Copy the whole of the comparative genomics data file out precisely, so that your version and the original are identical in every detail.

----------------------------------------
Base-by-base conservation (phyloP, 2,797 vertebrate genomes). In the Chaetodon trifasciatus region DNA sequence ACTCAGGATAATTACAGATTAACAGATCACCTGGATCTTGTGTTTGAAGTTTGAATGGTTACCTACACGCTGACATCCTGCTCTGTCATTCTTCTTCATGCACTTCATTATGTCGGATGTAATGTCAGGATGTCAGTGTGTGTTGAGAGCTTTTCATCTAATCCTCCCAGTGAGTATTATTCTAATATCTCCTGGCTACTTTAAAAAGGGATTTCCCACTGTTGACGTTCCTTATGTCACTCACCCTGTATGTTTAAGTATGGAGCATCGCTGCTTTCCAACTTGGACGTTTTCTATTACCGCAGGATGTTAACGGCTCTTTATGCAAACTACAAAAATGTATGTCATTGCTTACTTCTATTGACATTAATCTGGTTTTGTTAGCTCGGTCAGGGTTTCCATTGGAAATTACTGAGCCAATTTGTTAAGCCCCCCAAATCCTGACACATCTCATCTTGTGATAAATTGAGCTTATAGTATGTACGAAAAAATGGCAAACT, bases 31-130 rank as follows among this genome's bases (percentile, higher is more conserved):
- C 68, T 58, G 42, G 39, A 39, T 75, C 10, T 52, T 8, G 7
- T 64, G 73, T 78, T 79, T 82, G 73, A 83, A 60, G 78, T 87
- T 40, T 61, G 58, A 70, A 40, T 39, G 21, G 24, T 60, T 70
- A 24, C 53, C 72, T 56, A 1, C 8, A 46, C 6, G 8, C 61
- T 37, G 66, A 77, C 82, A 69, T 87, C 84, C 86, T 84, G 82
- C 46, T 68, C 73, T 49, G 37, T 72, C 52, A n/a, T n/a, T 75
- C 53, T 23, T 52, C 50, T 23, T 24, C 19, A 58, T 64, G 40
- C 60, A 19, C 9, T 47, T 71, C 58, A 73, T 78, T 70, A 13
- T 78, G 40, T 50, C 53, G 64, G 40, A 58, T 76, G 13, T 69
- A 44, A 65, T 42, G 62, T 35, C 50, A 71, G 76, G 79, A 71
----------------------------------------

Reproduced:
Base-by-base conservation (phyloP, 2,797 vertebrate genomes). In the Chaetodon trifasciatus region DNA sequence ACTCAGGATAATTACAGATTAACAGATCACCTGGATCTTGTGTTTGAAGTTTGAATGGTTACCTACACGCTGACATCCTGCTCTGTCATTCTTCTTCATGCACTTCATTATGTCGGATGTAATGTCAGGATGTCAGTGTGTGTTGAGAGCTTTTCATCTAATCCTCCCAGTGAGTATTATTCTAATATCTCCTGGCTACTTTAAAAAGGGATTTCCCACTGTTGACGTTCCTTATGTCACTCACCCTGTATGTTTAAGTATGGAGCATCGCTGCTTTCCAACTTGGACGTTTTCTATTACCGCAGGATGTTAACGGCTCTTTATGCAAACTACAAAAATGTATGTCATTGCTTACTTCTATTGACATTAATCTGGTTTTGTTAGCTCGGTCAGGGTTTCCATTGGAAATTACTGAGCCAATTTGTTAAGCCCCCCAAATCCTGACACATCTCATCTTGTGATAAATTGAGCTTATAGTATGTACGAAAAAATGGCAAACT, bases 31-130 rank as follows among this genome's bases (percentile, higher is more conserved):
- C 68, T 58, G 42, G 39, A 39, T 75, C 10, T 52, T 8, G 7
- T 64, G 73, T 78, T 79, T 82, G 73, A 83, A 60, G 78, T 87
- T 40, T 61, G 58, A 70, A 40, T 39, G 21, G 24, T 60, T 70
- A 24, C 53, C 72, T 56, A 1, C 8, A 46, C 6, G 8, C 61
- T 37, G 66, A 77, C 82, A 69, T 87, C 84, C 86, T 84, G 82
- C 46, T 68, C 73, T 49, G 37, T 72, C 52, A n/a, T n/a, T 75
- C 53, T 23, T 52, C 50, T 23, T 24, C 19, A 58, T 64, G 40
- C 60, A 19, C 9, T 47, T 71, C 58, A 73, T 78, T 70, A 13
- T 78, G 40, T 50, C 53, G 64, G 40, A 58, T 76, G 13, T 69
- A 44, A 65, T 42, G 62, T 35, C 50, A 71, G 76, G 79, A 71